Do Grand Final ratings justify expansion?

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    Darren Jolly of Collingwood celebrates a goal during the 2010 Toyota AFL Grand Final replay between the Collingwood Magpies and the St Kilda Saints at the MCG, Melbourne. Slattery Images

    Darren Jolly of Collingwood celebrates a goal during the 2010 Toyota AFL Grand Final replay between the Collingwood Magpies and the St Kilda Saints at the MCG, Melbourne. Slattery Images

    The AFL must be delighted with the television ratings generated in both Sydney and Brisbane from the replayed 2010 grand final. With two Victorian teams going head-to-head in the AFL and two NSW teams in the NRL, this removed the parochial factor that so often clouds the debate between AFL and NRL over grand final TV ratings.

    In the five capital city ratings, the AFL averaged 2.69 million compared to the NRL’s 2.09 million. Much of the difference was made up in the AFL’s expansion states of NSW and QLD where the GF averaged 405,000 viewers in Sydney and 375,000 in Brisbane.

    This is in stark contrast to the NRL which only managed 221,000 in Melbourne, 33,000 in Adelaide and 75,000 in Perth.

    TV executives make their decisions on TV rights dollars based on the five capital city market. The regional TV ratings are secondary to the equation. In fact, regional TV ratings double count certain areas like the Gold Coast and often totally exclude areas such as regional WA and SA.

    Do the above TV ratings quantify the benefits of expansion?

    The AFL expanded before the NRL (apart from the failed SuperLeague experiment) and established teams in all five capital cities.

    The presence of a team creates interest. When that team does well the TV ratings skyrocket, but it’s difficult to separate real interest from parochial interest.

    The Melbourne TV ratings for the NRL in 2009 was a clear vase of parochial driven ratings, the same with the Swans in the AFL driving up past Sydney TV ratings.

    It should be noted that even with Melbourne Storm in the NRL GF, the NRL ratings were approximately the same as the AFL with two Victorian teams. When the Sydney Swans appeared in the AFL GF, TV ratings nationally were by far the biggest achieved in the two codes ever.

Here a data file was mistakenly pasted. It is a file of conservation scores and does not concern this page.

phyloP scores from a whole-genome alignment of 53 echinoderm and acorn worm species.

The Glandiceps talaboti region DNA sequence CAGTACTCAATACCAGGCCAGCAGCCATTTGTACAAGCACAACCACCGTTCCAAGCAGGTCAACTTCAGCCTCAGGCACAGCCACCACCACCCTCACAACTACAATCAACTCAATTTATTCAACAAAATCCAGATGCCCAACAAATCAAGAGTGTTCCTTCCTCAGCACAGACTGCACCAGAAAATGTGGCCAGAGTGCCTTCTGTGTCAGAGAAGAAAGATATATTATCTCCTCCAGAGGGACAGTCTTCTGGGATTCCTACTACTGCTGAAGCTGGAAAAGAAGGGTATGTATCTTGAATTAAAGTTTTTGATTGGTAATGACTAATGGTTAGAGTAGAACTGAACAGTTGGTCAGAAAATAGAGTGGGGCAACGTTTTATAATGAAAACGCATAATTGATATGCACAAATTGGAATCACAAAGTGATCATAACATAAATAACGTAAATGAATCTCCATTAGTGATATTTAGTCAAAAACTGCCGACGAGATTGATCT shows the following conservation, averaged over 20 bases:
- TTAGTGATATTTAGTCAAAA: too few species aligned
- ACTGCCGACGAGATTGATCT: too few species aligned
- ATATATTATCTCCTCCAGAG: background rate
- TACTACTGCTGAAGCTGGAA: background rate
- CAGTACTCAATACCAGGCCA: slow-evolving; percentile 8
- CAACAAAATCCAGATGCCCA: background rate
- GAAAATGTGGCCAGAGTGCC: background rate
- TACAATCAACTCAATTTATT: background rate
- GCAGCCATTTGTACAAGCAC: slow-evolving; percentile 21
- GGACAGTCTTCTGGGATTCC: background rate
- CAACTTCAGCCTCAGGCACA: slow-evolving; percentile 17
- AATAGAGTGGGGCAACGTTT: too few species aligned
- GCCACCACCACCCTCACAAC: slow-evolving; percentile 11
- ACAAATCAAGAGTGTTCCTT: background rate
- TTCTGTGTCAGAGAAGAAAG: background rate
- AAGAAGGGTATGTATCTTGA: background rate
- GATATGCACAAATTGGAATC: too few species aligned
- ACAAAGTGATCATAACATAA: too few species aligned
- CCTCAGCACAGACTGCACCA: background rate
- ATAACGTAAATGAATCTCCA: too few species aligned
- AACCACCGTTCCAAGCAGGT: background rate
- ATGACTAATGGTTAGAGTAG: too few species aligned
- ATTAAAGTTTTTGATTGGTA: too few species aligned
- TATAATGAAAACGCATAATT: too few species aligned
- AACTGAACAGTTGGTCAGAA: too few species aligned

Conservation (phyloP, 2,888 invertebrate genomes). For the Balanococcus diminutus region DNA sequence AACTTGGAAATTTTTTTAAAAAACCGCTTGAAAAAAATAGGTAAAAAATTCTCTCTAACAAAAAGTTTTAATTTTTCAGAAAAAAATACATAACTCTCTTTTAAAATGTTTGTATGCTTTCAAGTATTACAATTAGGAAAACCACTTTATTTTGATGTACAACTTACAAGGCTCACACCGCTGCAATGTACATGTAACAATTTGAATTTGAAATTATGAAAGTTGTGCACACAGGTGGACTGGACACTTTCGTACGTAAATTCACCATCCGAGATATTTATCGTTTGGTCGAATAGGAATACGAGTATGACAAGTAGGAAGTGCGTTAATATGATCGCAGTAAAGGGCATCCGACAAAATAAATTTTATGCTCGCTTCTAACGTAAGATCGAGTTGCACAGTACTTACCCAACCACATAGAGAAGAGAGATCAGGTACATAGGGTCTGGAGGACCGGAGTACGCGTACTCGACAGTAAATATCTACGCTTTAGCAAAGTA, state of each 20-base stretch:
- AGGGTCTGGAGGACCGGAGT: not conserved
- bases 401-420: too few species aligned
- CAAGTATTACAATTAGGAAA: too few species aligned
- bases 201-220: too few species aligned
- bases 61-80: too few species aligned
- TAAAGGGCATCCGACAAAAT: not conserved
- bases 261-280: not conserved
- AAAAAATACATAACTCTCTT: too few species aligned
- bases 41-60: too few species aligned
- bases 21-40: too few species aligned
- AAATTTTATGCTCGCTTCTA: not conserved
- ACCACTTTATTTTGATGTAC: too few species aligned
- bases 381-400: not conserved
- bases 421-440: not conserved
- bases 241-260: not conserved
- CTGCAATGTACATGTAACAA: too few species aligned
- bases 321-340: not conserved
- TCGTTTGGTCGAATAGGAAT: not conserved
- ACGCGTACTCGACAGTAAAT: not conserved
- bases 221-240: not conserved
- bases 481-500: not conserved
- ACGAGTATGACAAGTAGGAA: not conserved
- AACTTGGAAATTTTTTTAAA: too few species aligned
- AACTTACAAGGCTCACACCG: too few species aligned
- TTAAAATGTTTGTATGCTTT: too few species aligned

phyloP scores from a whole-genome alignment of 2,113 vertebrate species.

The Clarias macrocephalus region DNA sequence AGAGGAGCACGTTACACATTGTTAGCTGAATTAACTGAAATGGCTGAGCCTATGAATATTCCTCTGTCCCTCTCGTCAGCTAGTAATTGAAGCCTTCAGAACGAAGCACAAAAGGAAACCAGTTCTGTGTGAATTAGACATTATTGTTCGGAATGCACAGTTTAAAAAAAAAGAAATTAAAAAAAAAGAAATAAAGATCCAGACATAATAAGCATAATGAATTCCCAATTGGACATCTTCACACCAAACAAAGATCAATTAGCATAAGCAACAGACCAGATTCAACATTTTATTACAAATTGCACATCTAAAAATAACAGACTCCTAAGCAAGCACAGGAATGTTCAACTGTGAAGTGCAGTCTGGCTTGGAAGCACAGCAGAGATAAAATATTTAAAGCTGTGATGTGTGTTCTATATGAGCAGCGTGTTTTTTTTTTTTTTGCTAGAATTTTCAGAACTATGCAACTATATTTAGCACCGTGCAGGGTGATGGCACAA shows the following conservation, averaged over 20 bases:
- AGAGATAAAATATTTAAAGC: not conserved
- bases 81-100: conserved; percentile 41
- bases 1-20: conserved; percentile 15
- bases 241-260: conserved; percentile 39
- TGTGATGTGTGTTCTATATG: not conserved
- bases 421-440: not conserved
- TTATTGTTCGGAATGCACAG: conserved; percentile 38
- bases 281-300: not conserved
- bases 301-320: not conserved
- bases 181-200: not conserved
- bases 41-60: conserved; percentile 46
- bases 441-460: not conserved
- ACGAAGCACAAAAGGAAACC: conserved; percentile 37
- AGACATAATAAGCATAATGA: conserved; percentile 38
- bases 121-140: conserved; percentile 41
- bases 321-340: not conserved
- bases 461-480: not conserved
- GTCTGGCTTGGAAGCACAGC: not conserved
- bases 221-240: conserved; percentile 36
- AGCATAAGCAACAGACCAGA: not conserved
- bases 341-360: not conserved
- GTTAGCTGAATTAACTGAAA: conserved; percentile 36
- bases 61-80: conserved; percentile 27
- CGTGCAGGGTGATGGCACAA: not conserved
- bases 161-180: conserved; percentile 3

The 2010 GF ratings in each code make the picture much clearer. The penetration of AFL is greater than the NRL nationally, due to expansion.

    The NRL GF really struggled in its non-traditional markets despite its TV friendly timeslot of late Sunday afternoon.

    In Melbourne, where a team exists and games such as State of Origin and Tests have been played, a niche market has been created but it was still almost only half of the Sydney ratings for the AFL GF.

    In Perth, where the NRL is mooting a future team, and has a heavier influx of mining related expats from NSW/QLD, the game attracted 75,000. However, in Adelaide where the NRL has little presence other than a game or two a year, the ratings were a paltry 33,000.

    Thus the case for the AFL expanding with second teams into NSW and QLD draws strength.

    NSW and QLD represent approximately 55 per cent of the Australian population. By increasing the presence of Australian football in these states, this ensures at least one game a week is played. The AFL, therefore, continues to entrench itself into the sporting psyche and builds on the interest in those states.

    The other advantage of expansion with two teams in each non-traditional market is the odds of one of them making the grand final doubles.

    As we have seen with traditional markets, they will watch the grand final regardless of who is playing, but there is a much bigger parochial interest in non-traditional areas. Another argument for expansion.

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